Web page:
Montgomery impresses in preseason debut

Chicago Bears running back David Montgomery fakes a handoff from quarterback Mitch Trubisky during training camp at Olivet Nazarene University this summer. Montgomery dazzled in his preseason debut against Carolina on Thursday with 46 total yards and a touchdown.

CHICAGO — Matt Nagy calls watching tape the day after a game “the fun part,” because “you get to see what you have in front of you.”

Well, watching prized rookie RB David Montgomery’s first NFL touchdown will be especially fun — not only because it features a vicious jump cut before the Bears’ top pick explodes around the left edge and 8 yards in. Nagy also admits he didn’t see it the first time.

“You’re going to laugh a little bit, but when you’re calling plays you’re prepping yourself for the next play, and I heard everybody in the background doing some on oohs and ahhs,” he said Thursday after the Bears’ 23-13 preseason-opening loss to the Panthers. “I’d be lying if I told you I saw the whole thing. I got to see it.”

Confession: We saw it and might have been among the oohers and ahhers but, obviously, weren’t alone.

“I can’t imagine making cuts like he made, especially on the touchdown run,” said quarterback Chase Daniel, who led the touchdown drive and was the best quarterback to attempt a pass Thursday. “There was nothing there, and he made a touchdown of it. It was impressive, and he was on a snap [count], but it was fun to watch him.”

It sounds as though Montgomery wasn’t thrilled about the snap count either. He was just beginning to work up a lather on his final look from scrimmage — the eye-opening score bringing his excellent night’s work to six touches for 46 yards and a touchdown — when Nagy said he’d seen — or not seen — enough.

“The opportunities that he had [were] everything we thought he could do,” Nagy said. “He runs hard — he runs really, really hard. He runs violent, and he’s angry when he runs, and he’s tough to bring down with that first defender, and you could see run after the catch, but then he made a nice play on special teams, too, saving that return. He wanted more. That kid won’t stop, but I told him he’s — no more, he’s done.”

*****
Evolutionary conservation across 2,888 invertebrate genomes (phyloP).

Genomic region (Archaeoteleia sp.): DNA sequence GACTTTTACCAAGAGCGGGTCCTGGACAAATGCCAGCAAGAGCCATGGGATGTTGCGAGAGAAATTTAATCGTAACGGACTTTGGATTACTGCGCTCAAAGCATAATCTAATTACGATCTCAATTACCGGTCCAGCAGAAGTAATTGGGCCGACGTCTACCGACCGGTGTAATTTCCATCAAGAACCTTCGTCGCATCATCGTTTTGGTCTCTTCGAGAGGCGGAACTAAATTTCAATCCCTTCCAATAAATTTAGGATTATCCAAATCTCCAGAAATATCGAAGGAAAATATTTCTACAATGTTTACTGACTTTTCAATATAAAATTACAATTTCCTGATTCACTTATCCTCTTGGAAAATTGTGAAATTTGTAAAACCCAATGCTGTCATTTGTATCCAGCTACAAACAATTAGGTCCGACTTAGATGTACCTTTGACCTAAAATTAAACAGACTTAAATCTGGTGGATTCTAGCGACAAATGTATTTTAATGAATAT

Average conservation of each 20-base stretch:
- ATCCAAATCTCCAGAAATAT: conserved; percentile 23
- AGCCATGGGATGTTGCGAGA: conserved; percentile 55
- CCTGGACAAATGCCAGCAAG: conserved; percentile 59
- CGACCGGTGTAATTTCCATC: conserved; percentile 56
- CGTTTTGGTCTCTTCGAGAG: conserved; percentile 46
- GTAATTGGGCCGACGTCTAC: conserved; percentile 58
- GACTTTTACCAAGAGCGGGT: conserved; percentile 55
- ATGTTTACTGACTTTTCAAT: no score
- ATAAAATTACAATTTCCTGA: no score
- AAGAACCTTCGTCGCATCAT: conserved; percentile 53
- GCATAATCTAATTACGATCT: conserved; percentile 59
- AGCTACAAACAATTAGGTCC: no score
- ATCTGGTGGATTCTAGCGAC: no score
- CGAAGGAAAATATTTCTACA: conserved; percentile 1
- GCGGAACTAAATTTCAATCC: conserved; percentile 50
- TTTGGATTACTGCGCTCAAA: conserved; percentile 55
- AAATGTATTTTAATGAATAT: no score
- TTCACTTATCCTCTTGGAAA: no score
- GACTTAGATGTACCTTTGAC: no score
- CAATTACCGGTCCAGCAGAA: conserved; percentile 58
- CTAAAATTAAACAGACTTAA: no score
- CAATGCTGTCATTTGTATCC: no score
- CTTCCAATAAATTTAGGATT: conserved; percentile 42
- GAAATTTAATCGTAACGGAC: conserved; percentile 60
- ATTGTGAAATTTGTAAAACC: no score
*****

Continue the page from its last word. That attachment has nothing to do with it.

As in, done playing special teams, as he also did in the second half, saving a potential punt-return touchdown? As in, done for the preseason because it was already increasingly clear in camp before Thursday that Montgomery is the team’s most dynamic back who potentially could carry the full load? Because, obviously, Montgomery, for all intents and purposes, only is getting started on what many think might be the next star turn by a Bears running back.

“He’s a super well-rounded back. Runs hard. Quiet. Just works hard. So, you love to see that,” said guard Ted Larsen, who delivered a couple terrorizing blocks, including the one in space that freed Montgomery on the 23-yard catch-and-run screen play to set up his own touchdown.

“[His run instincts] just kind of make you stay on your block and fit it up right because you know if you give him a chance he’s going to make some people miss or he’s going to run them over.”

The quiet and direct Montgomery chose to downplay the bounce outside he took en route to his first end zone visit — “there’s going to be plenty more of those,” after all, Nagy told him immediately afterward.

“I just saw open space and I ran to it,” Montgomery said.

The amazing part is Montgomery made it look nearly as easy as he makes it sound. And those who have been in attendance daily in Bourbonnais aren’t merely getting excited about a preseason debut vs. second- and third-stringers — the rookie has looked more and more the part with each passing day in camp.

That’s why, even if Nagy did in fact have his head turned toward his play sheet as Montgomery crossed the goal line, he’s clearly gotten a clear enough picture of where his new feature back can go from here.

“It’s been steady and just completely in one direction,” he said of Montgomery’s first NFL offseason. “He really hasn’t — OTAs was a lot of pass game, so he got good at that, and then we get to training camp and we get to put the pads on and we can see what can he digest. You can see his arrow is up. He wanted more carries. I would have loved to give him more carries, but you have to be smart.”

It’s only one preseason game, but the Bears’ bold decision to trade up 14 spots in April and select Montgomery with the 73rd overall pick already is looking like a smart one.

Pro Football Weekly editor Hub Arkush can be reached at harkush@profootballweekly.com and on Twitter @Hub_Arkush

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